Researchers from the United States Centers for Disease Control and Prevention (CDC), the University of California, Los Angeles, and Princeton University collaborated to determine how long the Wuhan coronavirus (COVID-19) can last both in air and on surfaces, and the results may shock you.
As it turns out, the Wuhan coronavirus (COVID-19) can persist in the air for up to three hours, and for up to three days on surfaces. This means that if you're in the same room with an infected person, it's probably best to leave. And if they've touched anything you're about to touch, don't.
Using a nebulizer to put traces of the novel virus in the air, the team simulated what happens when an infected person coughs or otherwise sends the pathogen flying. In the open air, it remained infectable for up to three hours, and on surfaces for up to three days depending on the type of surface.
On copper, which is inherently antimicrobial, the Wuhan coronavirus (COVID-19) persisted for up to four hours. On cardboard, it survived for up to a day. And on plastic and stainless steel, the novel virus lasted for two or three days depending on temperature and moisture.
"We're not by any way saying there is aerosolized transmission of the virus," stated study lead author Neeltje van Doremalen from the National Institute of Allergy and Infectious Diseases (NIAID), adding the caveat that such transmission is "theoretically possible."
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An important thing to note is that, compared to similar tests that this group conducted on the 2003 SARS (severe acute respiratory syndrome) coronavirus, both viruses behaved similarly in air and on surfaces. The difference is that the Wuhan coronavirus (COVID-19) is spreading much more widely and much more seriously, which begs the question why?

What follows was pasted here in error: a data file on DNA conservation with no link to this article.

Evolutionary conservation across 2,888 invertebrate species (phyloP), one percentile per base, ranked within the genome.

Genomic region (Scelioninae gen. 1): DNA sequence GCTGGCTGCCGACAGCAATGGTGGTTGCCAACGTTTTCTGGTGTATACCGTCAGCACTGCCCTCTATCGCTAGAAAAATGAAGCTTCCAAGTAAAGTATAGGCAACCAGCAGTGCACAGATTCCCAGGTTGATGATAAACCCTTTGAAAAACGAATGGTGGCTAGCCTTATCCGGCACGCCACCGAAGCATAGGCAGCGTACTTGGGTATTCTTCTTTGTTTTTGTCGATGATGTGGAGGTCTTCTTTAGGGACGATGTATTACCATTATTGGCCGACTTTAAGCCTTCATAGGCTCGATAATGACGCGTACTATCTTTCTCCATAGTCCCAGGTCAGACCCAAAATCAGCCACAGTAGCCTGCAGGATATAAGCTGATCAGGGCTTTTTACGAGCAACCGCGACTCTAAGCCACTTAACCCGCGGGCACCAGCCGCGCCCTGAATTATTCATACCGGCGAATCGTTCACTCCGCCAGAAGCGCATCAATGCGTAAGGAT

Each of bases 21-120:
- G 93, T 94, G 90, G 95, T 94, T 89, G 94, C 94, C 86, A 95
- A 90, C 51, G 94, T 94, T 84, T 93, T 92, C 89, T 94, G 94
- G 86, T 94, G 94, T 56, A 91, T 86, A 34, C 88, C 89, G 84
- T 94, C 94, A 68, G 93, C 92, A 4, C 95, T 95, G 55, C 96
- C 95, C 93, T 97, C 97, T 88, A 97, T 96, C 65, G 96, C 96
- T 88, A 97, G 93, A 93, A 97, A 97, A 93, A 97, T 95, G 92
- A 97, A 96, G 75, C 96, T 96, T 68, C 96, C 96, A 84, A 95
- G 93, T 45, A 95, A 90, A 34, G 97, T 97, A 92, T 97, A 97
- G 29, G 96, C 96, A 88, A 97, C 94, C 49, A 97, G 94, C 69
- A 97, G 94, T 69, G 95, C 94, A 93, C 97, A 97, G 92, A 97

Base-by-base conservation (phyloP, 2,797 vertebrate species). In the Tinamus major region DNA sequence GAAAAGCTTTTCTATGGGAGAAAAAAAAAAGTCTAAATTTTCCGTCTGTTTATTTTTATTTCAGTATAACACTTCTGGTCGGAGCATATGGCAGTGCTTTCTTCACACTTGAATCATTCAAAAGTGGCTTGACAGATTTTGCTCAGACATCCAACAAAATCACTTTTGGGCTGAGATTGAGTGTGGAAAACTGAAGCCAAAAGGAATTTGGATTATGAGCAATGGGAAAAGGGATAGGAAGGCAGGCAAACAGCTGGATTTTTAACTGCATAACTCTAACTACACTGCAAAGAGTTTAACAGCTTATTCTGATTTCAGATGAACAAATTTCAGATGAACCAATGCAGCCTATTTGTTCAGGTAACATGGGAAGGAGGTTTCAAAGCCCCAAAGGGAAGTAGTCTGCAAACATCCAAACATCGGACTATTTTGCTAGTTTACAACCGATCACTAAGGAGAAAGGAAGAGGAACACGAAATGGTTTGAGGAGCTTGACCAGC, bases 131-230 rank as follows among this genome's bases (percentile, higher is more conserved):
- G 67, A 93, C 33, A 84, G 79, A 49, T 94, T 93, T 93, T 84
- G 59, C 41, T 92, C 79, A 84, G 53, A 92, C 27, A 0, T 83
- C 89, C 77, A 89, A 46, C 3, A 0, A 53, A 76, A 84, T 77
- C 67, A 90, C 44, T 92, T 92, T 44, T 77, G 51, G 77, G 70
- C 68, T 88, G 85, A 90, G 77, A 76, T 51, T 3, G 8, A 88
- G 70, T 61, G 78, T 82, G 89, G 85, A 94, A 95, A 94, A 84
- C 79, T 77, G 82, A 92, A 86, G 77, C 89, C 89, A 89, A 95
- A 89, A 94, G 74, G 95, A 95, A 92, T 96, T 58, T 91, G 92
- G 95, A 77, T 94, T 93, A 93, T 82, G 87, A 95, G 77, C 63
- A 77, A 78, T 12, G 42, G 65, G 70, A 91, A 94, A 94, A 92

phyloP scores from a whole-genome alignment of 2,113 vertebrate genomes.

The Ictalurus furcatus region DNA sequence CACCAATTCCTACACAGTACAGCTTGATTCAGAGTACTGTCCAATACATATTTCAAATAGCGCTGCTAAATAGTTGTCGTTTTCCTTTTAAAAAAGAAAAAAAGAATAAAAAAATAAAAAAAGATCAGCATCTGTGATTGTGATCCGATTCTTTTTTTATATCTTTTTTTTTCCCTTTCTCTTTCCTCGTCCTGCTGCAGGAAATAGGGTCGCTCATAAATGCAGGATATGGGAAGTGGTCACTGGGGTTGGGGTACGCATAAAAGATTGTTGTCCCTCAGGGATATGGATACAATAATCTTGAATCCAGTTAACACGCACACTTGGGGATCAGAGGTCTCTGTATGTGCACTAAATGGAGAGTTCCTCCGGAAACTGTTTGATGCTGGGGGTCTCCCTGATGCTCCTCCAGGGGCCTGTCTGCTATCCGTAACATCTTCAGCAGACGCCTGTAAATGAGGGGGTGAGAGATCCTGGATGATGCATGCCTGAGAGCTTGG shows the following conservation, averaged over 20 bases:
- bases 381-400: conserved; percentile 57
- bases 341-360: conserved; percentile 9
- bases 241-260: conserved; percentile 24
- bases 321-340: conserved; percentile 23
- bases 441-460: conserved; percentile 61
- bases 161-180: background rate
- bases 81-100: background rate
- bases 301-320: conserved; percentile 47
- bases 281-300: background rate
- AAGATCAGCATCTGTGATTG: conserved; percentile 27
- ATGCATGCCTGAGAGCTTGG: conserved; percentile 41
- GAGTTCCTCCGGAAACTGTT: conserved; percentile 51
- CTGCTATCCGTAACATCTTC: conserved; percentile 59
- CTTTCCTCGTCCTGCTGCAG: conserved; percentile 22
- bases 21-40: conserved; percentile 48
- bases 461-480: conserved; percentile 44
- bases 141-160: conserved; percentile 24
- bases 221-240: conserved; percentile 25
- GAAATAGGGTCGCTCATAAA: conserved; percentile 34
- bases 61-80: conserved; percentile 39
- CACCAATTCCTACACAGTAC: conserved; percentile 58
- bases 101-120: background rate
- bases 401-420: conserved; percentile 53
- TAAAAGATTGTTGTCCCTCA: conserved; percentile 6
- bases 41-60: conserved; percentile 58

The biggest difference that we know of is that the Wuhan coronavirus (COVID-19) is transmissible for a very long time while not showing symptoms. As the researchers explain it, those infected with the Wuhan coronavirus (COVID-19) "shed and transmit the virus while pre-symptomatic or asymptomatic."
Other factors that the team say are "likely to play a role include the infectious dose required to establish an infection, the stability of virus in mucus, and environmental factors such as temperature and relative humidity."
Though the study admittedly has yet to be peer-reviewed, its findings already correlate with others that have also demonstrated solid evidence that the Wuhan coronavirus (COVID-19) is fully capable of this type of "community spread."
"What we need to be doing is washing our hands, being aware that people who are infected may be contaminating surfaces," says Julie Fischer, a professor of microbiology at Georgetown University who described this latest study as a "solid piece of work" that answers many of the public's questions about how to engage in proper preventative hygiene.
Van Doremalen also suggests keeping surfaces clean with disinfectant solutions like diluted bleach that are known to ward off viruses.
"We have called every day for countries to take urgent and aggressive action," stated World Health Organization (WHO) head Tedros Adhanaom Ghebreyesus as part of his agency's recent declaration of a global pandemic. "We have rung the alarm bell loud and clear."
For more related news about the Wuhan coronavirus (COVID-19), be sure to check out Pandemic.news.
Sources for this article include: